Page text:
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Steps in Decision-Making

Scientific decision-making involves the following stages:

(i)    Defining the problem.
(ii)    Analyzing the problem.
(iii)    Collection of data.
(iv)    Developing alternatives.
(v)    Review of key factors.
(vi)    Selecting the best alternative.
(vii)    Implementing the decision.
(viii)    Follow up.


(i)    Defining the Problem. Sufficient time should be spent on defining the problem as it is not always easy to define the problem and to see the fundamental thing that is causing the trouble and that needs correction. Practically, no problem ever presents itself in a manner that an immediate decision may be taken, otherwise the manager will answer the wrong question rather than the core problem. Clear definition of the problem is very important as the right answer can be found only to a right question.

(ii)    Analyzing the problem. After clearly recognizing the problem, the next phase of decision-making is the analysis of problem which involves classifying the problem and gathering information. Classicization’s necessary in order to know who should take the effectiveness of the decision may be jeopardizes. The problem should be classified keeping in view the following factors.:

(a)    the nature of the decision, i.e. whether it is strategic or it is routine,
(b)    the impact of the decision on other functions,
(c)    the futurity of the decision,
(d)    The periodicity of the decision, and
(e)    the limiting or strategic factor relevant to the decision.
(iii)    Collection of Data. A lot of information is required to classify any problem. SO long as the required information is not available, any classification would be misleading. This will also have an adverse impact on the quality of the decision. Trying to analysis without facts is like guessing direction at a crossing without reading he highway signboards. Thus, collection of right type of information is very important in decision-making. It would not be an exaggeration to say that a decisions as good as information on which it is based.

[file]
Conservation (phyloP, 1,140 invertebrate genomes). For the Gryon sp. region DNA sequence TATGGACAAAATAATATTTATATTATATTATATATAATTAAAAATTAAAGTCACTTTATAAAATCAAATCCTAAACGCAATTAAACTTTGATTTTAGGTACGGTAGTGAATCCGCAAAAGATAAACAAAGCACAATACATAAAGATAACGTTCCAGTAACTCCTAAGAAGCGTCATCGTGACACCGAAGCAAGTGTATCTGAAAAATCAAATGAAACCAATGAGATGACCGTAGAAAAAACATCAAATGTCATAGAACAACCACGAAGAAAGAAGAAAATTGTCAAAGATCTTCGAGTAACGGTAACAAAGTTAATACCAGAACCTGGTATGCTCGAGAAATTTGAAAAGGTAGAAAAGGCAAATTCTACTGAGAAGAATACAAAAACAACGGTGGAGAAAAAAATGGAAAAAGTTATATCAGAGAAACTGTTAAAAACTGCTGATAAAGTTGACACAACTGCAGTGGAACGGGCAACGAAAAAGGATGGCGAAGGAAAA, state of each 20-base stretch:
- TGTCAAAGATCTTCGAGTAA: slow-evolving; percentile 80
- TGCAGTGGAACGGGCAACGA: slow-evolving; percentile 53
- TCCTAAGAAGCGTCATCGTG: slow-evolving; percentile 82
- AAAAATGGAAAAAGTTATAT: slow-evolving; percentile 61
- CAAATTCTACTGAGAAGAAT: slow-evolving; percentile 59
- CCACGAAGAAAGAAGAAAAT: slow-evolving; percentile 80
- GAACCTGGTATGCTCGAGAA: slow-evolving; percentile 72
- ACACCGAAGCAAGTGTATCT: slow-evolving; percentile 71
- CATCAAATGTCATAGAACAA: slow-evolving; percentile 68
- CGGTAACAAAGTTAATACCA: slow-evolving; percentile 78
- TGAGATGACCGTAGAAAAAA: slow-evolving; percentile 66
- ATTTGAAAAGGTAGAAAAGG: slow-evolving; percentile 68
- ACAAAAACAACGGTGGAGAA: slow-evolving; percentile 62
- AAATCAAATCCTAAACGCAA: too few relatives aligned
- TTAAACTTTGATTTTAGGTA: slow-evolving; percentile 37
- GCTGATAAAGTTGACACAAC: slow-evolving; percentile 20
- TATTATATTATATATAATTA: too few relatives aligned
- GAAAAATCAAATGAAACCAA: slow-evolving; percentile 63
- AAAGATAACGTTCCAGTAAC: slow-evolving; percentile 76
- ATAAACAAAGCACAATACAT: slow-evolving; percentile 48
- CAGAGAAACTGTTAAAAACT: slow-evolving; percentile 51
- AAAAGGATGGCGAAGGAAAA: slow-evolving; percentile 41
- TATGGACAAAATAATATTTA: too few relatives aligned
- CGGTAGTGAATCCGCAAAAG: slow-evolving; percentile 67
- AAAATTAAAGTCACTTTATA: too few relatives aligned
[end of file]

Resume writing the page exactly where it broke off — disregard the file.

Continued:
(iv)    Review of Key Factors. While developing alternatives, the principle of limiting factor has to be taken care of. A limiting factor is one which stands in the way of accomplishing the desired goal. It is a key factor in decision-making. If such factors are properly identified, manager can confine his search for alternatives to those which will overcome the limiting factors. Depending upon the situation faced, the limiting factor may be inadequate funds, shortage of human resources, old machines, or lack of marketing skills.

(v)    Selecting the Best Alternative. In order to make the final choice of the best alternative, one will have to evaluate all the possible alternatives. Peter Drucker has laid down four criteria in order to weigh the consequences of various alternatives. They are
(a)    Degree of risk involved
(b)    Economy of effort
(c)    Timing of decision
(d)    Limitation of resources.

(vi)    Implementing the Decision. The choice of an alternative will not serve any purpose if its is not put into practice. The manager is not only concerned with taking a decision, but also with its implementation. He should try to ensure that systematic steps are taken to implement the decision. The main problem which the manager may face at the implementation stage is the resistance by the subordinates who are affected by the decision. If the manager is unable to overcome this resistance, the energy and efforts consumed indecision-making will go waste. In order to make the decision acceptable, it is necessary for the manager to make the people understand what the decision involves, what is expected of them and what they should expect form the management. The principle of slow and steady progress should be followed to bring about a change in the behavior of the subordinates.

(vii)    Follow Up. It is better to check the results after putting the decision into practice. The reasons for flowing up of decision are as follows:

(a)    It the decision is good one, one will know what to do if faced with the similar problem again.
(b)    If the decision is a bad one, one will know what not to do the next time.
(c)    If the decision is bad and one follows up soon enough, correctives action may still be possible.

In order to achieve proper follow up, the management should devise an efficient system of feedback information. This information will be very useful in taking the corrective measures and in taking right decisions in the future.

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